Commercial movies don't ask much from audiences, with the exception of the age-old request that audiences willingly suspend their disbelief so they can buy into fantasies that are a staple of mainstream storytelling. The more commercial the movie, the more likely it is to spoon-feed audiences and to avoid the risks associated with challenging mainstream audiences to accept movies as anything more than entertaining diversions.
"I (Heart) Huckabees" takes the risk -- going into the marketplace as a comedy that, in general, only works if audiences are willing to suspend the usual insistence on obvious, simplistic moviemaking.
David O. Russell's movie opens wide in U.S. theaters this week, after playing in limited release for the past four weeks. So far, the picture has grossed $5.8 million -- even while collecting generally favorable reviews.
Much of the praise for "I (Heart) Huckabees" has been directed at Jon Brion, who wrote the music -- as he did for "Eternal Sunshine of the Spotless Mind," another out-of-the-mainstream comedy with a high-profile cast (Jim Carrey, Kate Winslet).
Brion -- who also composed the scores for "Magnolia" and "Punch-Drunk Love" -- has so far steered away from the big, sweeping scores that have traditionally accompanied Hollywood movies. Instead, he has favored music with a more "pop" feel -- music that works at a more personal level.
Brion told United Press International that approach was in keeping with the themes of "I (Heart) Huckabees" -- personal identity, existential angst and the meaning of life. He also agreed that it is a bit daring for a big-time Hollywood movie to treat those themes as the text, rather than the subtext, of the story.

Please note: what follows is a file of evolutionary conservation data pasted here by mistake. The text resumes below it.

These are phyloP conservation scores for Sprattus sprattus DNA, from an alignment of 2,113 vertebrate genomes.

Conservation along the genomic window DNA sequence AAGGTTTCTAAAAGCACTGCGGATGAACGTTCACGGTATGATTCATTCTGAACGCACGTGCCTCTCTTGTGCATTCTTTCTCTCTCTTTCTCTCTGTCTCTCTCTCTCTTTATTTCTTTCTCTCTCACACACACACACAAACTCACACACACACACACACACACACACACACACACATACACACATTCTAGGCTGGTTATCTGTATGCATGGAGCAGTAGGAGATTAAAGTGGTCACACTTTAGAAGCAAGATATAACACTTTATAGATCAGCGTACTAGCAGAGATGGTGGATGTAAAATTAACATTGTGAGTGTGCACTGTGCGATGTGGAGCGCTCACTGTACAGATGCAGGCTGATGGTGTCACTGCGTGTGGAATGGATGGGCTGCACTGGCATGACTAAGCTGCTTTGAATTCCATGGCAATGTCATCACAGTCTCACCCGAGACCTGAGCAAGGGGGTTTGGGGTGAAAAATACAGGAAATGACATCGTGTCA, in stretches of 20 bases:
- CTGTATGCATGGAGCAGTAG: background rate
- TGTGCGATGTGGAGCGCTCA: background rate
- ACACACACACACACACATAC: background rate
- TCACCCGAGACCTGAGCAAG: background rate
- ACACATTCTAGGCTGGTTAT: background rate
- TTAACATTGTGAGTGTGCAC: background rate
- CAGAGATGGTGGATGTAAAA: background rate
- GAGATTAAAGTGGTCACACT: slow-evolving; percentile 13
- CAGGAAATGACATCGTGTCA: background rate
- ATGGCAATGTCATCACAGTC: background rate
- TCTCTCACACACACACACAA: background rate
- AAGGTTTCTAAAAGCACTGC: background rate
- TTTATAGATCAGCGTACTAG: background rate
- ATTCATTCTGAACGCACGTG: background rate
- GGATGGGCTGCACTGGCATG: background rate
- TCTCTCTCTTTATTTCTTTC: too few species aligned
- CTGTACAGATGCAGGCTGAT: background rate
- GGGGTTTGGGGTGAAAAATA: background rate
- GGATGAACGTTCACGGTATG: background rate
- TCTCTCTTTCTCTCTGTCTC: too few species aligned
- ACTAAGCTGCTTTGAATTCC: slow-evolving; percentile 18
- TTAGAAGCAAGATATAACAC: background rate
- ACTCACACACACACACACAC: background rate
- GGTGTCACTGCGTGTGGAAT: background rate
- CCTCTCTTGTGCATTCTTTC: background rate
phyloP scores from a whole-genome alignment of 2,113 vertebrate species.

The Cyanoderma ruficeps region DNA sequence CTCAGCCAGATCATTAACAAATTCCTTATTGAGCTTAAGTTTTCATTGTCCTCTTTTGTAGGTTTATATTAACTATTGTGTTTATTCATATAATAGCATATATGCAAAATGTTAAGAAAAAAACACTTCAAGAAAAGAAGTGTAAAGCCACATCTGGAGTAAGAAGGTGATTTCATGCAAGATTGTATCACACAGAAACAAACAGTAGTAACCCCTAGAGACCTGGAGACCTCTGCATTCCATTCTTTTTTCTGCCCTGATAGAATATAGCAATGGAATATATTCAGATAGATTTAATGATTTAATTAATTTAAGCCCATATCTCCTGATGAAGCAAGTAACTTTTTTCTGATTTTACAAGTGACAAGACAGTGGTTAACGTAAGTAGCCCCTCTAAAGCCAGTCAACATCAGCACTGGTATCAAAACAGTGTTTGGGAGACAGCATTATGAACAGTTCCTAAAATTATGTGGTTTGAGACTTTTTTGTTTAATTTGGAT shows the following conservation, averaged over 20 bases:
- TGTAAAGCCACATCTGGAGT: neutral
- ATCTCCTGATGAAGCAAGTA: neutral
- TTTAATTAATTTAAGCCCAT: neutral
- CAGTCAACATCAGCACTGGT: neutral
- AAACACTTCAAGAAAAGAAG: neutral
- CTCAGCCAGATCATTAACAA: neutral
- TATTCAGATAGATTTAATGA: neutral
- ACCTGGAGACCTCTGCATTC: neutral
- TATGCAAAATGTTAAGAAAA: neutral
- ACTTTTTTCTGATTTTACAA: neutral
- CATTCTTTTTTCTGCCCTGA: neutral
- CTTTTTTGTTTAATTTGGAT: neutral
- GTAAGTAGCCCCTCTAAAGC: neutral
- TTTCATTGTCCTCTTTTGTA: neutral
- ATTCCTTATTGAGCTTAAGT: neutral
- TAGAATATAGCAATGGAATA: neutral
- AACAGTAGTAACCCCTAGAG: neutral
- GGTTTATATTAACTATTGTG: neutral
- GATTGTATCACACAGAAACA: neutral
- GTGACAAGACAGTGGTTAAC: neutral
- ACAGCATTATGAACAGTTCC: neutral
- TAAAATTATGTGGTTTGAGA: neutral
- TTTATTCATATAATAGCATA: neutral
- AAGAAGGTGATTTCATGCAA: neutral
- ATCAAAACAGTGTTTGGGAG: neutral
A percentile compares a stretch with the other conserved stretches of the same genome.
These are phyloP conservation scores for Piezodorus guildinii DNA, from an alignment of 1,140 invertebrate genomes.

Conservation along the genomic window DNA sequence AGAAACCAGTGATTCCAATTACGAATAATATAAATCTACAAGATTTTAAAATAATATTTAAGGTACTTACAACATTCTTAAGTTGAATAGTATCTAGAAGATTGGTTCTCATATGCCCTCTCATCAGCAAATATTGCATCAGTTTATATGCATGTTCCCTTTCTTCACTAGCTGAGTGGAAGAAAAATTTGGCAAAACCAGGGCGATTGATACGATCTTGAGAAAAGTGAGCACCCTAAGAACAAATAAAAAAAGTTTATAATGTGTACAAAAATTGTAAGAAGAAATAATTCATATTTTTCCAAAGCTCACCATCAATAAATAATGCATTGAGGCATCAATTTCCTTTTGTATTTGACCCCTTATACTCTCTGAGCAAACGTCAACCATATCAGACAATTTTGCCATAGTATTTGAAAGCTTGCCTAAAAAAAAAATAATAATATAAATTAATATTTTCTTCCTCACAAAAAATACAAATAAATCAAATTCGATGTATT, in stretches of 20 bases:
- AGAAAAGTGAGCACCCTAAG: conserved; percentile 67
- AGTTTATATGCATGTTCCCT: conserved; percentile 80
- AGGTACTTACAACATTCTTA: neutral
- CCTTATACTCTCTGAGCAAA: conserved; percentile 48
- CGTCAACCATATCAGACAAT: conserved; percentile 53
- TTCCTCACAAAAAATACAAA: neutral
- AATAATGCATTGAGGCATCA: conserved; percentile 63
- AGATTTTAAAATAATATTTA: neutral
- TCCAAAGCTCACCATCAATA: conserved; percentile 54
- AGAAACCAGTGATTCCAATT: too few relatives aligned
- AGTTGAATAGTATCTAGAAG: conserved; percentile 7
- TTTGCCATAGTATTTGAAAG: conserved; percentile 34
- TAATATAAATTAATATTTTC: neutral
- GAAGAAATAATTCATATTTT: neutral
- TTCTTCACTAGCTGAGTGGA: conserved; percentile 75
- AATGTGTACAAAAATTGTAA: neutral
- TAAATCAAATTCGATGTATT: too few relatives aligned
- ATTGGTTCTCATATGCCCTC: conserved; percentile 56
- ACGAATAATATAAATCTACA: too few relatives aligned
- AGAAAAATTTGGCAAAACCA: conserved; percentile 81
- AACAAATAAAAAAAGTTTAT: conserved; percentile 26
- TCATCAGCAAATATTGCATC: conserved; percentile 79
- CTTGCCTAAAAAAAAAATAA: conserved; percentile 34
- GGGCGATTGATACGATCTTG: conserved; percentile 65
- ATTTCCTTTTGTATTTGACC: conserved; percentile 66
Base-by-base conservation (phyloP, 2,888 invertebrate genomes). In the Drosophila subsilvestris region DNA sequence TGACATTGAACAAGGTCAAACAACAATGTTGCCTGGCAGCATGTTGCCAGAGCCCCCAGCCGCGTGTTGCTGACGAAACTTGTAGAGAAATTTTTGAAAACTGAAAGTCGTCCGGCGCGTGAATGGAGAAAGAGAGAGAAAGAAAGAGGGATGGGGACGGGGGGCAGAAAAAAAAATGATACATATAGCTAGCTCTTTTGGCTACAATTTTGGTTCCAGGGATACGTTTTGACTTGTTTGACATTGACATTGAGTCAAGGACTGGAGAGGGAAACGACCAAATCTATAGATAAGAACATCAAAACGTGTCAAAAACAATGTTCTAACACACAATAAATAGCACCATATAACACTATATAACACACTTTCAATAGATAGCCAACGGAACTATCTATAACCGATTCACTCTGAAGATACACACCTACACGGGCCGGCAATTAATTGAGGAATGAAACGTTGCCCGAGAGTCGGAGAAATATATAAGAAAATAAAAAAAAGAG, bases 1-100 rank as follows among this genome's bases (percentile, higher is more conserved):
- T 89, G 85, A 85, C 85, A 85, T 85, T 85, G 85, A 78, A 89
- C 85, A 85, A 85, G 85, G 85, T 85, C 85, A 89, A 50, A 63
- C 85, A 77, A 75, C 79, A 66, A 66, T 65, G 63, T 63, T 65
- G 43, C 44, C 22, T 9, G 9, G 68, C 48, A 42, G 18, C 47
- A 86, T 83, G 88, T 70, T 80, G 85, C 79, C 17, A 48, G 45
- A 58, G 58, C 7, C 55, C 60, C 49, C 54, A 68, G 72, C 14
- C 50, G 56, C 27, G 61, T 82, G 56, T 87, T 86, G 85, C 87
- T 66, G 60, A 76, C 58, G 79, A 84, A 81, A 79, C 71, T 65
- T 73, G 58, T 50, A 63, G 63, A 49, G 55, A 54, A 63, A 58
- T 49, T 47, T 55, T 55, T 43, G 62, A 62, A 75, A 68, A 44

"But the basic truth is, these are the dilemmas that face all of us," he said. "Of course, it should be entertaining and thought-provoking, and there's no reason why it shouldn't be."
To be sure, Brion said comedy is probably the best way to treat such weighty issues.
"So many of the best things that have gotten through -- certainly in American culture -- have gotten through in comedy," he said. "The best writing on television has been on comedies."
Fans of dramas such as "The West Wing" and "ER" might quibble with that assessment, but "Frasier" is at the top of the list of all-time Emmy-winning series, followed by "The Mary Tyler Moore Show."
In any case, Brion enjoys working with directors who step outside the mainstream -- because that's what he likes to do with his music.
"All the people I'm working with are truly creative in nature," he said, "and they are less likely, if I play something oddball, to go, 'Oh, can you make that more normal?'"
Brion said directors sometimes tell him a piece of music he has come up with is not appropriate for what they had in mind, and sometimes they will tell him a piece of music is "too typical." But generally he said he is having fun working with directors who want to "mess with people's notion" of what a soundtrack is.
"They're excited that someone's coming in going, 'Well, here's what people normally do and I don't want to do any of that,'" he said.
Although Brion did use an 80-piece orchestra for some of the music on "Magnolia," he said he'd like eventually to do a big, sweeping score.
"I think it would be totally fun to do all sorts of things," he said. "I don't want to have a specific sound. I'd love to do some really ridiculous, gigantic, blockbuster stuff if it was also good -- some big comedy or something else."
For now -- just like "I (Heart) Huckabees" -- Brion said he needs to play up his individualism. He said he is consciously bucking peer pressure -- the societal impulse to be like everybody else.
"If you don't make a choice to break away from it, it never stops for the rest of your life," he said. "When you see other individuals who have actually been rewarded for individuality, rather than be chastised for it, I will gladly be a loudmouth and take my lumps for it."
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